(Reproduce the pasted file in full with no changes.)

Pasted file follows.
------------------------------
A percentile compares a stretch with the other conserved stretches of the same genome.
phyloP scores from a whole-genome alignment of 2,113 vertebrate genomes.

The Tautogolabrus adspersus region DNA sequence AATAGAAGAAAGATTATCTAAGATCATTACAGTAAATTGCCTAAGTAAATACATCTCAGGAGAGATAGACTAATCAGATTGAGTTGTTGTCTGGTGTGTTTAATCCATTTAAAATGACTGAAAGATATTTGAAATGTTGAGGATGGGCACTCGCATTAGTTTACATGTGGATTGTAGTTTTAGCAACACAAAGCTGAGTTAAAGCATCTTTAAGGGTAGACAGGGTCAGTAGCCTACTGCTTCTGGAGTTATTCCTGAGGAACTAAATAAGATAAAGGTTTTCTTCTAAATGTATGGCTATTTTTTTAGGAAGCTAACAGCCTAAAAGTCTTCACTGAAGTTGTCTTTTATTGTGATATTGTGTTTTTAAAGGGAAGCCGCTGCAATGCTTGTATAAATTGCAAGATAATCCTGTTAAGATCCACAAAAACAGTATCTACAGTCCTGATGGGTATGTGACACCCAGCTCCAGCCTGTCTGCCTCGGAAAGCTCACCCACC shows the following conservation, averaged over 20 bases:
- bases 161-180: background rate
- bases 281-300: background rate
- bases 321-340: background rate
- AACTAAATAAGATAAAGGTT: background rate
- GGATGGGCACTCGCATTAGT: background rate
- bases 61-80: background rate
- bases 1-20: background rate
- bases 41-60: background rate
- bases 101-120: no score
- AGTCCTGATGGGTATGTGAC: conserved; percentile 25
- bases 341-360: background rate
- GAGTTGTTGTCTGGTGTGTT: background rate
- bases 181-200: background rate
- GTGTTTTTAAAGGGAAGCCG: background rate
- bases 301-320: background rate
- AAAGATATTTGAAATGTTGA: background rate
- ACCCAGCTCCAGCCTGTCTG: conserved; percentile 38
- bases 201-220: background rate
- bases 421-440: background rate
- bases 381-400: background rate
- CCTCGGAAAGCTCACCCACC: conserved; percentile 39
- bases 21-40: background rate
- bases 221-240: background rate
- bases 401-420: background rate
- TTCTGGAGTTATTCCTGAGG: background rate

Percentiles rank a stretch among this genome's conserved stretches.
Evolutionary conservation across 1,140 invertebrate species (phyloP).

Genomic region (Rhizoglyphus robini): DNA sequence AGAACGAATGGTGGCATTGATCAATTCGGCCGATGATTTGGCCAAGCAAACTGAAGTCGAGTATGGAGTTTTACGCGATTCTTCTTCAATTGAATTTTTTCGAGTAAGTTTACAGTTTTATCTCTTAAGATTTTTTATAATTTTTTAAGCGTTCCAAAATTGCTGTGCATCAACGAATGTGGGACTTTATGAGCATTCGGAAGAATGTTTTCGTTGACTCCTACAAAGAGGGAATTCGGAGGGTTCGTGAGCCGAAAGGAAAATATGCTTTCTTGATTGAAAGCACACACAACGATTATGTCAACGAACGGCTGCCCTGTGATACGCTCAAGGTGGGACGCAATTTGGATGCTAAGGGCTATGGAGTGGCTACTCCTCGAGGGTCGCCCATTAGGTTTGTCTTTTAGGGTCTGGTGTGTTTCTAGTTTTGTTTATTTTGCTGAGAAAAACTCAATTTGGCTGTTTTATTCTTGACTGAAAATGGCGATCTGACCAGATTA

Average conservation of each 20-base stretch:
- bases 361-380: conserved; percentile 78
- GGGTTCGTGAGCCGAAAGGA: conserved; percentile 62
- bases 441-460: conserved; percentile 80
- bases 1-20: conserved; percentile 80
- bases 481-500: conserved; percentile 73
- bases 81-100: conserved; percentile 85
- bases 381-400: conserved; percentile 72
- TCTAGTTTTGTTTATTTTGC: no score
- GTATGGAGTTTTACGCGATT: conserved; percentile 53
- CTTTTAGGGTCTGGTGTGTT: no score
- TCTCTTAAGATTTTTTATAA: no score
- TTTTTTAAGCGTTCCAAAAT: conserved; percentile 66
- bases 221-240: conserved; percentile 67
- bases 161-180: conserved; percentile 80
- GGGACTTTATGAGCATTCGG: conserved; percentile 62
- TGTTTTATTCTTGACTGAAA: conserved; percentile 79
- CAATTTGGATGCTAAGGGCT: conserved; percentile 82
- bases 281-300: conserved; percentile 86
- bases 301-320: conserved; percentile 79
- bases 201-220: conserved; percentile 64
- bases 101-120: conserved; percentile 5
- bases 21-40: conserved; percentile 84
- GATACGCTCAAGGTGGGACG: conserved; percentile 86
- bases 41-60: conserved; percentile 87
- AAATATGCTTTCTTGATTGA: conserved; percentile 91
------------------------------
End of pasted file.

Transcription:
A percentile compares a stretch with the other conserved stretches of the same genome.
phyloP scores from a whole-genome alignment of 2,113 vertebrate genomes.

The Tautogolabrus adspersus region DNA sequence AATAGAAGAAAGATTATCTAAGATCATTACAGTAAATTGCCTAAGTAAATACATCTCAGGAGAGATAGACTAATCAGATTGAGTTGTTGTCTGGTGTGTTTAATCCATTTAAAATGACTGAAAGATATTTGAAATGTTGAGGATGGGCACTCGCATTAGTTTACATGTGGATTGTAGTTTTAGCAACACAAAGCTGAGTTAAAGCATCTTTAAGGGTAGACAGGGTCAGTAGCCTACTGCTTCTGGAGTTATTCCTGAGGAACTAAATAAGATAAAGGTTTTCTTCTAAATGTATGGCTATTTTTTTAGGAAGCTAACAGCCTAAAAGTCTTCACTGAAGTTGTCTTTTATTGTGATATTGTGTTTTTAAAGGGAAGCCGCTGCAATGCTTGTATAAATTGCAAGATAATCCTGTTAAGATCCACAAAAACAGTATCTACAGTCCTGATGGGTATGTGACACCCAGCTCCAGCCTGTCTGCCTCGGAAAGCTCACCCACC shows the following conservation, averaged over 20 bases:
- bases 161-180: background rate
- bases 281-300: background rate
- bases 321-340: background rate
- AACTAAATAAGATAAAGGTT: background rate
- GGATGGGCACTCGCATTAGT: background rate
- bases 61-80: background rate
- bases 1-20: background rate
- bases 41-60: background rate
- bases 101-120: no score
- AGTCCTGATGGGTATGTGAC: conserved; percentile 25
- bases 341-360: background rate
- GAGTTGTTGTCTGGTGTGTT: background rate
- bases 181-200: background rate
- GTGTTTTTAAAGGGAAGCCG: background rate
- bases 301-320: background rate
- AAAGATATTTGAAATGTTGA: background rate
- ACCCAGCTCCAGCCTGTCTG: conserved; percentile 38
- bases 201-220: background rate
- bases 421-440: background rate
- bases 381-400: background rate
- CCTCGGAAAGCTCACCCACC: conserved; percentile 39
- bases 21-40: background rate
- bases 221-240: background rate
- bases 401-420: background rate
- TTCTGGAGTTATTCCTGAGG: background rate

Percentiles rank a stretch among this genome's conserved stretches.
Evolutionary conservation across 1,140 invertebrate species (phyloP).

Genomic region (Rhizoglyphus robini): DNA sequence AGAACGAATGGTGGCATTGATCAATTCGGCCGATGATTTGGCCAAGCAAACTGAAGTCGAGTATGGAGTTTTACGCGATTCTTCTTCAATTGAATTTTTTCGAGTAAGTTTACAGTTTTATCTCTTAAGATTTTTTATAATTTTTTAAGCGTTCCAAAATTGCTGTGCATCAACGAATGTGGGACTTTATGAGCATTCGGAAGAATGTTTTCGTTGACTCCTACAAAGAGGGAATTCGGAGGGTTCGTGAGCCGAAAGGAAAATATGCTTTCTTGATTGAAAGCACACACAACGATTATGTCAACGAACGGCTGCCCTGTGATACGCTCAAGGTGGGACGCAATTTGGATGCTAAGGGCTATGGAGTGGCTACTCCTCGAGGGTCGCCCATTAGGTTTGTCTTTTAGGGTCTGGTGTGTTTCTAGTTTTGTTTATTTTGCTGAGAAAAACTCAATTTGGCTGTTTTATTCTTGACTGAAAATGGCGATCTGACCAGATTA

Average conservation of each 20-base stretch:
- bases 361-380: conserved; percentile 78
- GGGTTCGTGAGCCGAAAGGA: conserved; percentile 62
- bases 441-460: conserved; percentile 80
- bases 1-20: conserved; percentile 80
- bases 481-500: conserved; percentile 73
- bases 81-100: conserved; percentile 85
- bases 381-400: conserved; percentile 72
- TCTAGTTTTGTTTATTTTGC: no score
- GTATGGAGTTTTACGCGATT: conserved; percentile 53
- CTTTTAGGGTCTGGTGTGTT: no score
- TCTCTTAAGATTTTTTATAA: no score
- TTTTTTAAGCGTTCCAAAAT: conserved; percentile 66
- bases 221-240: conserved; percentile 67
- bases 161-180: conserved; percentile 80
- GGGACTTTATGAGCATTCGG: conserved; percentile 62
- TGTTTTATTCTTGACTGAAA: conserved; percentile 79
- CAATTTGGATGCTAAGGGCT: conserved; percentile 82
- bases 281-300: conserved; percentile 86
- bases 301-320: conserved; percentile 79
- bases 201-220: conserved; percentile 64
- bases 101-120: conserved; percentile 5
- bases 21-40: conserved; percentile 84
- GATACGCTCAAGGTGGGACG: conserved; percentile 86
- bases 41-60: conserved; percentile 87
- AAATATGCTTTCTTGATTGA: conserved; percentile 91